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            Ninja Dodo says:

            I don’t think I need to explain that momentarily disagreeing with someone’s decisions does not constitute an exception here, nor is it ok to attack those who make things you dislike… and since the “colorful language” you speak of tends to take the form of vicious threats and harassment I’m not sure there’s really much of a difference. It’s more like degrees of the same thing.

          • Unruly says:

            So no one is allowed to ever voice displeasure with someone, is that what you’re saying?

            The OP said good riddance and hopes he never makes games again, but wished him well outside the gaming industry. Then someone made a sarcastic comment about gamers, essentially calling us all assholes, and I responded that we’re no worse than any other fans. Which you apparently took exception to and used to equate my saying “fuck that loser” about Wilson, which were Wilson’s own words towards someone else, with me beating him over the head with a bat.

            I think you’re really overstating what’s been going on here, and taking it to places that it never was going to go.

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            Ninja Dodo says:

            I’m responding more to general trends and your apparent defense of this as *totally normal* than anything specifically going on in this thread. Voicing displeasure or disagreement with things is entirely different from attacking people personally and it’s a line that is frequently crossed by angry ‘fans’ of both games and other things.

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            Ninja Dodo says:

            Though to specifically address the OP: a developer makes controversial design decisions on a popular game series (some of which were later changed) and makes a disrespectful comment towards a former colleague who criticized those decisions (for which I understand he later apologized) and that means he should “never make games again or be involved with them in any way” ??? That is some insane bullshit. I can imagine having to deal with crap like that would be a reason to leave.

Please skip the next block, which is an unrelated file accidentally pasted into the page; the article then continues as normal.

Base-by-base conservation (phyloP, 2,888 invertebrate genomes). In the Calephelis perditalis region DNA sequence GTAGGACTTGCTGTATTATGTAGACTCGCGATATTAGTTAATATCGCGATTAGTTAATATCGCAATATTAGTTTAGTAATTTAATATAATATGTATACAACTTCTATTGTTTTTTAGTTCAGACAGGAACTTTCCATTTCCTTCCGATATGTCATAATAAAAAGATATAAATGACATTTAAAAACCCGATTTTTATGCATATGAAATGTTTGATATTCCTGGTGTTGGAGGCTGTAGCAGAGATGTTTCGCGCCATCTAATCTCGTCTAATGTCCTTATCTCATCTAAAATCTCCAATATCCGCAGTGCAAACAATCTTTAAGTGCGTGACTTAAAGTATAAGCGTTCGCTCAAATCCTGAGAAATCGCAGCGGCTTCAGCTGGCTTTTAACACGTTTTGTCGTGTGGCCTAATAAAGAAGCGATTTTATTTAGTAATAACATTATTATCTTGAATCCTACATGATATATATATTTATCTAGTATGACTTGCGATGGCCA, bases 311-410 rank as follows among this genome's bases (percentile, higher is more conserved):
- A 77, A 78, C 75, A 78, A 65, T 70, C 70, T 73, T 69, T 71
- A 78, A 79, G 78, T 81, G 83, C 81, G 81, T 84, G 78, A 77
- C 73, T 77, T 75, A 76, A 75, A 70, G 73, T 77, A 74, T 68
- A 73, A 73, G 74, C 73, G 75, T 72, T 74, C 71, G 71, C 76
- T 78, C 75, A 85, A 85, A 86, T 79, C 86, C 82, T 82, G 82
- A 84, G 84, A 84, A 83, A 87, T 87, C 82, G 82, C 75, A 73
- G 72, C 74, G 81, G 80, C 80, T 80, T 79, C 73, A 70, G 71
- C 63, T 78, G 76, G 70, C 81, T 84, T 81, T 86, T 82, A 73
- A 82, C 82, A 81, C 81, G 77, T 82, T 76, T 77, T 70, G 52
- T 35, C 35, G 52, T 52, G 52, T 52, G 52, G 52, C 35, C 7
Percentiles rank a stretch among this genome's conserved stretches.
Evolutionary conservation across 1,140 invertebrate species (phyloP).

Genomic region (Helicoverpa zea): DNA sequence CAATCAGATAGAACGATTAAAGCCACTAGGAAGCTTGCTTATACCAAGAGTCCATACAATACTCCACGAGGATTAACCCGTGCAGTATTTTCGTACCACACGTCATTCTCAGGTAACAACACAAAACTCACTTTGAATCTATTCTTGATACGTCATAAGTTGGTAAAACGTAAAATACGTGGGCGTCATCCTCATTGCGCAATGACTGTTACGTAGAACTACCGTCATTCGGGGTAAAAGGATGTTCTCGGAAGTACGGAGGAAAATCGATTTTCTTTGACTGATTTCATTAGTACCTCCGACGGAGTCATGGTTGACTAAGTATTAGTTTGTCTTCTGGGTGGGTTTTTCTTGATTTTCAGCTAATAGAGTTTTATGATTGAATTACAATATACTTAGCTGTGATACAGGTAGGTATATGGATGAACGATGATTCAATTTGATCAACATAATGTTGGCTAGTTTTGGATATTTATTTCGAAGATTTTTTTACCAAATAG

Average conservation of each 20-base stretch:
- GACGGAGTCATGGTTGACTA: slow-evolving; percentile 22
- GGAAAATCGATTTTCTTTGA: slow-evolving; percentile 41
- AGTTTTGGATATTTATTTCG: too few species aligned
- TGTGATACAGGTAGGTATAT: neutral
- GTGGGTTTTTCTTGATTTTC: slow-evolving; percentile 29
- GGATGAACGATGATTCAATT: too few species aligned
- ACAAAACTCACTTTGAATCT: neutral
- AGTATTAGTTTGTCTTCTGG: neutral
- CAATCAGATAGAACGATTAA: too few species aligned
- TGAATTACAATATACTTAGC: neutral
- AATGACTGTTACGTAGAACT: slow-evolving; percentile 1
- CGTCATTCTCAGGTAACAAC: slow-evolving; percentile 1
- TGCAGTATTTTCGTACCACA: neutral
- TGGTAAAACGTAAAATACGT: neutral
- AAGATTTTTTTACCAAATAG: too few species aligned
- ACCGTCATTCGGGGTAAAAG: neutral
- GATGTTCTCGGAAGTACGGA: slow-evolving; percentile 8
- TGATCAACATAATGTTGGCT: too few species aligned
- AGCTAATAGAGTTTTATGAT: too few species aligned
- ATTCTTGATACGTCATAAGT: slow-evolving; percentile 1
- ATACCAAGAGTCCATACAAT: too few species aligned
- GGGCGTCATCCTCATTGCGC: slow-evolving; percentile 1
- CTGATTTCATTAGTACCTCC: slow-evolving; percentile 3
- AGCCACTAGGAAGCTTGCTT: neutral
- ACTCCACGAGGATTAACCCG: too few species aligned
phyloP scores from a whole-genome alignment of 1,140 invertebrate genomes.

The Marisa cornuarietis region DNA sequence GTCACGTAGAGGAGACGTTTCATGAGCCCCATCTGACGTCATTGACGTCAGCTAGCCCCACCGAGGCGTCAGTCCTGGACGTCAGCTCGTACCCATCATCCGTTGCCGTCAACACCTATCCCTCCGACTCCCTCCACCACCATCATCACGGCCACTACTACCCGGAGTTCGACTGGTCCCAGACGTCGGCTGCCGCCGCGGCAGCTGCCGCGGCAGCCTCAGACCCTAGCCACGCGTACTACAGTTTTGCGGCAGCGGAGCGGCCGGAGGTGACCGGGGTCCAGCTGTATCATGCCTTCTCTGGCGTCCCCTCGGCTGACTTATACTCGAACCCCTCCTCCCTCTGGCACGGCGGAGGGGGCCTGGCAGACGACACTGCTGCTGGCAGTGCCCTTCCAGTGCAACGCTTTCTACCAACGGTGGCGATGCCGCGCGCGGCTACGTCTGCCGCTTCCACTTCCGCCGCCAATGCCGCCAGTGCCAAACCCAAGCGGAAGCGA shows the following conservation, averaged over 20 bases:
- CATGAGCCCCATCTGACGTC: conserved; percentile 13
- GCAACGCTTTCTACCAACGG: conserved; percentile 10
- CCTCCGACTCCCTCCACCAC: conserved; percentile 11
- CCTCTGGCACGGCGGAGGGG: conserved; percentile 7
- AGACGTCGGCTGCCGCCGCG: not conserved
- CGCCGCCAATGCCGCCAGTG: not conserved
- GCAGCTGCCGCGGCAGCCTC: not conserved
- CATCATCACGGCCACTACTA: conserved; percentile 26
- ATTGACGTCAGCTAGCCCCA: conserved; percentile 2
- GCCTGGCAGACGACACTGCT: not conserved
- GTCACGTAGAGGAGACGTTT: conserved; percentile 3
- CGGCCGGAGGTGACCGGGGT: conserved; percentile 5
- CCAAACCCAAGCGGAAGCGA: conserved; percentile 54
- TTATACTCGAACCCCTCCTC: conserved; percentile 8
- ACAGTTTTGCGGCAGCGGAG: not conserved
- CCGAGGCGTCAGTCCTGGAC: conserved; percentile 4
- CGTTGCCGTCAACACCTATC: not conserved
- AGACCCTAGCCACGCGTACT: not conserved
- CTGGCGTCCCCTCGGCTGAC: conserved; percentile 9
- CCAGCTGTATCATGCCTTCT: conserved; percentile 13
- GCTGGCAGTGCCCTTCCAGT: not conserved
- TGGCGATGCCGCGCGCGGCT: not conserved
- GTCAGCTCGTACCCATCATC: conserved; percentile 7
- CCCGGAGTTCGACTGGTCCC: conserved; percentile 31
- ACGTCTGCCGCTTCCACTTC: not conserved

• Unclepauly says:

            @Ninja Dodo – Why are you defending that scumbag? Jay Wilson took a dump on one of the creators of the series. A creator that was just pointing out(respectfully at that) the games missteps, and instead of getting an equally respectful response gets a “fuck that loser” response. There is nothing more deserving than a bunch of “fuck that loser” responses to his retirement.

          • LexW1 says:

            @Ninja Dodo – Your position could barely be more hypocritical.

            You are aggressively defending someone who himself was a big part of the “toxic culture” you’re railing against. He was so exceedingly toxic, than when his game was gently and accurately criticised by a very polite and sensible man, he said “Fuck that loser” of him.

            This was not the first time he’d behaved in such a way. Indeed it was one of very many. Yet you think the fairly mild criticism here is the problem, and not the behaviour of people like Jay Wilson himself?

            Let be clear – the biggest part of why gamer culture is “toxic”, if it is, is because so many big designers and the like themselves engage in “toxic” behaviour. Jay Wilson was one of those. Indeed I cannot off-hand think of a single high-profile Blizzard employee who has not been guilty of between fairly and extremely toxic behaviour. Jeffrey Kaplan, for example, whilst calling himself “tigole” (for “Tigole Bitties” i.e. “Bigole Titties” great not-at-all-misogynistic name there bro), used to verbally abuse Blizzard critics at extreme length. Tom “Kalgan” Chilton like-wise. God forbid anyone even mildly criticise their design decisions on the Blizzard forums – they’d gladly verbally abuse the hell of out of people and wouldn’t suffer consequences, which went a huge way to normalizing such behaviour.

            Jeffrey Kaplan in fact made a big start on creating the most toxic and entitled gamer behaviour by literally organising orchestrated server-crashes in order to protest the failure to nerf certain classes in EverQuest (yes failure to nerf – the classes weren’t overpowered either – he just didn’t like the design decisions). This being the Bad Olde Dayes, he actually managed to bully SoE or 911 or whatever they were called back then into doing the nerfs, so that their servers would stop being crashed.

            But it’s only the fans who are the problem, right? Sure, sure…

      • Emeraude says:

        I have to agree with you, Jay Wilson is a perfect example of just how toxic the community has become.

      • Dizrupt says:

        Not an argument.

    • ErraticGamer says:

      To be fair, Diablo 3 has improved enormously since Jay stepped out of his Game Director role with it (which happened back in 2013 so I find it curious that isn’t mentioned in this article). The removal of the Real Money Auction House and the addition of Adventure Mode and its final act and player class turned it into what is now probably my favorite casual action RPG, and I’ve played pretty much all of them.